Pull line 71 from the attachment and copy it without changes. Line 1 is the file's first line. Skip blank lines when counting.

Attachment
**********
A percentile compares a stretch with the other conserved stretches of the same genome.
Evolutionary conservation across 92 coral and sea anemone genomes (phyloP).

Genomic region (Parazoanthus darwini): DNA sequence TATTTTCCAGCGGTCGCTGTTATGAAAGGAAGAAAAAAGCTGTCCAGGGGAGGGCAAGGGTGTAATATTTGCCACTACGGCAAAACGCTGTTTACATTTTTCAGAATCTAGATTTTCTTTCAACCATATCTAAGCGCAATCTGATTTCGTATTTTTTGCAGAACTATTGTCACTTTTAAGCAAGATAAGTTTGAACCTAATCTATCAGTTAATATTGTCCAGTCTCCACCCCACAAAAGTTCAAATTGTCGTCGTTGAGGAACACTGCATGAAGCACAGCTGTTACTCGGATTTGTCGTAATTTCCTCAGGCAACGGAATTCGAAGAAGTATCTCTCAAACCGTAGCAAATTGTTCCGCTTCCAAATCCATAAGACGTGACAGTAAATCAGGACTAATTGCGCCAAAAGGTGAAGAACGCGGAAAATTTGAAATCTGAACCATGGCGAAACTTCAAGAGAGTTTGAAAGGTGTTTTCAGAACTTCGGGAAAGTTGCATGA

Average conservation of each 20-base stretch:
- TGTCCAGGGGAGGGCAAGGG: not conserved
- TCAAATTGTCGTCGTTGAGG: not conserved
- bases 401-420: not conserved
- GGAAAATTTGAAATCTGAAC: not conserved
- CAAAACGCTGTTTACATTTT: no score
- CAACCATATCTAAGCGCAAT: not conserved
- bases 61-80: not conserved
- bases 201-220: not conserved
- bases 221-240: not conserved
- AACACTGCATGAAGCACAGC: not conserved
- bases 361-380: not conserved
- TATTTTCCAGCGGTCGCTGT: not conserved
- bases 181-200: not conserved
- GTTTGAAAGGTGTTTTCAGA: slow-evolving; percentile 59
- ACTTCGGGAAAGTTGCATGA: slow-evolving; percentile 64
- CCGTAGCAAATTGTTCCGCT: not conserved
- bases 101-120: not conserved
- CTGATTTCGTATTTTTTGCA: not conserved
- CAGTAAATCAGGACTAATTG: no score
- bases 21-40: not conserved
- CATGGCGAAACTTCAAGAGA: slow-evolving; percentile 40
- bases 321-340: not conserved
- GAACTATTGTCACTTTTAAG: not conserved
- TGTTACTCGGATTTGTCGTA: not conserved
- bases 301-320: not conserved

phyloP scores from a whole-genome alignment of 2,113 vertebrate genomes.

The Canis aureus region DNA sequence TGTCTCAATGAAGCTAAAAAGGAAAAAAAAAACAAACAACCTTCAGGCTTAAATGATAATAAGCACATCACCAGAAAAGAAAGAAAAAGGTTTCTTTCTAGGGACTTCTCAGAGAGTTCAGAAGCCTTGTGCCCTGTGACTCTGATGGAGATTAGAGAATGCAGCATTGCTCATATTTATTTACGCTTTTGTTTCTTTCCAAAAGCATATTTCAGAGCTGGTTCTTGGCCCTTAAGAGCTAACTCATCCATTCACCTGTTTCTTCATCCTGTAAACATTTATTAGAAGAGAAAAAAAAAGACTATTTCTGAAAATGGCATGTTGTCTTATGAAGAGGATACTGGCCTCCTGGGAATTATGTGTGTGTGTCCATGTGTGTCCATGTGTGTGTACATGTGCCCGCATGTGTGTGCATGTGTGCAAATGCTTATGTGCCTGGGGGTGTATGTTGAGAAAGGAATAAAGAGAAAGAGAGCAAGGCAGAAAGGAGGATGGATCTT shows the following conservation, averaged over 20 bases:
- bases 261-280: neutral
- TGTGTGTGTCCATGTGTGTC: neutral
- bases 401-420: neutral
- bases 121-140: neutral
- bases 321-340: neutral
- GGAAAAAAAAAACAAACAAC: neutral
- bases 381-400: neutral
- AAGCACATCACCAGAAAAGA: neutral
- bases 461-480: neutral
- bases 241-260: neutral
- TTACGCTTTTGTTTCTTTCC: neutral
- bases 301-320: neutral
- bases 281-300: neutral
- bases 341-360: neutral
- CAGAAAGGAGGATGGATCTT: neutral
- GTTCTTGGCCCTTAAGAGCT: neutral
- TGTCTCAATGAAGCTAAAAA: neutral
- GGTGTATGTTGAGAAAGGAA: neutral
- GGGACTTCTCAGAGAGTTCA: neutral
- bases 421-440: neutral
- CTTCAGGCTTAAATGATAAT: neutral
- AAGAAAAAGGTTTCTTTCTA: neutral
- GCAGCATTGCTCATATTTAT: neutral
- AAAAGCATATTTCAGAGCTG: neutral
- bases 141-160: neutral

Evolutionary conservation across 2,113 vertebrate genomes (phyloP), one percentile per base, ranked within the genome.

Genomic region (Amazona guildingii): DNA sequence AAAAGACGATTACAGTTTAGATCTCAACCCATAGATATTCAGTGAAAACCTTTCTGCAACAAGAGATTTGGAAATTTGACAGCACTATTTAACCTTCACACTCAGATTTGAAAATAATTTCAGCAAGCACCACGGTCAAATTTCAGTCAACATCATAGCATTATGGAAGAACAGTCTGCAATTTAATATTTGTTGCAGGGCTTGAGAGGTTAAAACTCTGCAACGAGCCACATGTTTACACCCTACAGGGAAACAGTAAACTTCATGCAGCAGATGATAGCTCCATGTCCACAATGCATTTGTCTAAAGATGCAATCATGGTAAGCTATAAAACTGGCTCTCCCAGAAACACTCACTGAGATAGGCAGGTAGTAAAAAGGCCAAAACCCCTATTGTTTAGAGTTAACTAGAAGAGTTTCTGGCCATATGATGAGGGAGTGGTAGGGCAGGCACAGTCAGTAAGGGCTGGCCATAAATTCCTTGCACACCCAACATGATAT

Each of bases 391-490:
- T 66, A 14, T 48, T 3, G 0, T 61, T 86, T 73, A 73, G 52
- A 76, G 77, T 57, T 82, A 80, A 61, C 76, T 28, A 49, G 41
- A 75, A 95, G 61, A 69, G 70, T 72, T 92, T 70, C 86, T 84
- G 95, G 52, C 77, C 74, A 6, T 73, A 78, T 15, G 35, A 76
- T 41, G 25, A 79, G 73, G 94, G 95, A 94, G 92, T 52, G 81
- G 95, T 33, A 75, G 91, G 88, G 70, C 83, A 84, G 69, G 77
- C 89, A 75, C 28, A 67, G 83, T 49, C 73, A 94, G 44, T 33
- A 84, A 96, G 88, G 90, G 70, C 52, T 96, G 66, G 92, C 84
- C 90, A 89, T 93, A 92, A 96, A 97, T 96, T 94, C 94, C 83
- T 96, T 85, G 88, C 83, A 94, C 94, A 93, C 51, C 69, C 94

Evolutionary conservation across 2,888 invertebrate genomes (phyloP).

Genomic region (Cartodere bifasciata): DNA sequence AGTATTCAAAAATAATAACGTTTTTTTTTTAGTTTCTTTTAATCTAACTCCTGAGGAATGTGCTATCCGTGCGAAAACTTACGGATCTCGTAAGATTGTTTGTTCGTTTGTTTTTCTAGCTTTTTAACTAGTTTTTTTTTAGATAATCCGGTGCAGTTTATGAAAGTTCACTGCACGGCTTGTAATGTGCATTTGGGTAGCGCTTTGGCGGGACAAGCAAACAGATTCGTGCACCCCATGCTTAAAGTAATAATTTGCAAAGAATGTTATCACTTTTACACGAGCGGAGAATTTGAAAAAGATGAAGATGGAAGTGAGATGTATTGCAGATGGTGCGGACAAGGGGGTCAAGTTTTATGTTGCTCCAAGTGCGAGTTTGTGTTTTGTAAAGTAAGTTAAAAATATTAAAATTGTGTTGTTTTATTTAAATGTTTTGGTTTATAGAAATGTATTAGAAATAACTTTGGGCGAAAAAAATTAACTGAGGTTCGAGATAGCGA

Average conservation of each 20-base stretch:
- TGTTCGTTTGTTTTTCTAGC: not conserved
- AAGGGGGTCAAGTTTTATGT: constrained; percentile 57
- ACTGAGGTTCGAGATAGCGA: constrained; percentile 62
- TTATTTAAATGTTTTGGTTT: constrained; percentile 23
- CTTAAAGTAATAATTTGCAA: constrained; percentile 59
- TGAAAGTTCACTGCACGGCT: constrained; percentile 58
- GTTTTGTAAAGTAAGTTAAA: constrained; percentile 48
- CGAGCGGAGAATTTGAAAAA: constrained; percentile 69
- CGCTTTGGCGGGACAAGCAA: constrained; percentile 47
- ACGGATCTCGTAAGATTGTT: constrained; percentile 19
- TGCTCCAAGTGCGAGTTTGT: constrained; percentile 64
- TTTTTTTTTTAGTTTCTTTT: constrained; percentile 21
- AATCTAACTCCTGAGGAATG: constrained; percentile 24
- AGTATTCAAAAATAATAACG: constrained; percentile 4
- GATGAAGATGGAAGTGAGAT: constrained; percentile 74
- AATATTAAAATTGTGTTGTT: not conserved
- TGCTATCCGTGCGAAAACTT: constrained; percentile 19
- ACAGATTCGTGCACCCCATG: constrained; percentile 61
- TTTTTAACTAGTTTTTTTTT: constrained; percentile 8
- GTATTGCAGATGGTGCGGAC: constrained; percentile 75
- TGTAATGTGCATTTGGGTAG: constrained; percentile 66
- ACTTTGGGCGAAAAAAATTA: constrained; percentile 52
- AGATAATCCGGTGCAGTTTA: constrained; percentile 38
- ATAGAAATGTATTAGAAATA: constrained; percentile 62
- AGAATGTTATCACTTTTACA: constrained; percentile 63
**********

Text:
Genomic region (Cartodere bifasciata): DNA sequence AGTATTCAAAAATAATAACGTTTTTTTTTTAGTTTCTTTTAATCTAACTCCTGAGGAATGTGCTATCCGTGCGAAAACTTACGGATCTCGTAAGATTGTTTGTTCGTTTGTTTTTCTAGCTTTTTAACTAGTTTTTTTTTAGATAATCCGGTGCAGTTTATGAAAGTTCACTGCACGGCTTGTAATGTGCATTTGGGTAGCGCTTTGGCGGGACAAGCAAACAGATTCGTGCACCCCATGCTTAAAGTAATAATTTGCAAAGAATGTTATCACTTTTACACGAGCGGAGAATTTGAAAAAGATGAAGATGGAAGTGAGATGTATTGCAGATGGTGCGGACAAGGGGGTCAAGTTTTATGTTGCTCCAAGTGCGAGTTTGTGTTTTGTAAAGTAAGTTAAAAATATTAAAATTGTGTTGTTTTATTTAAATGTTTTGGTTTATAGAAATGTATTAGAAATAACTTTGGGCGAAAAAAATTAACTGAGGTTCGAGATAGCGA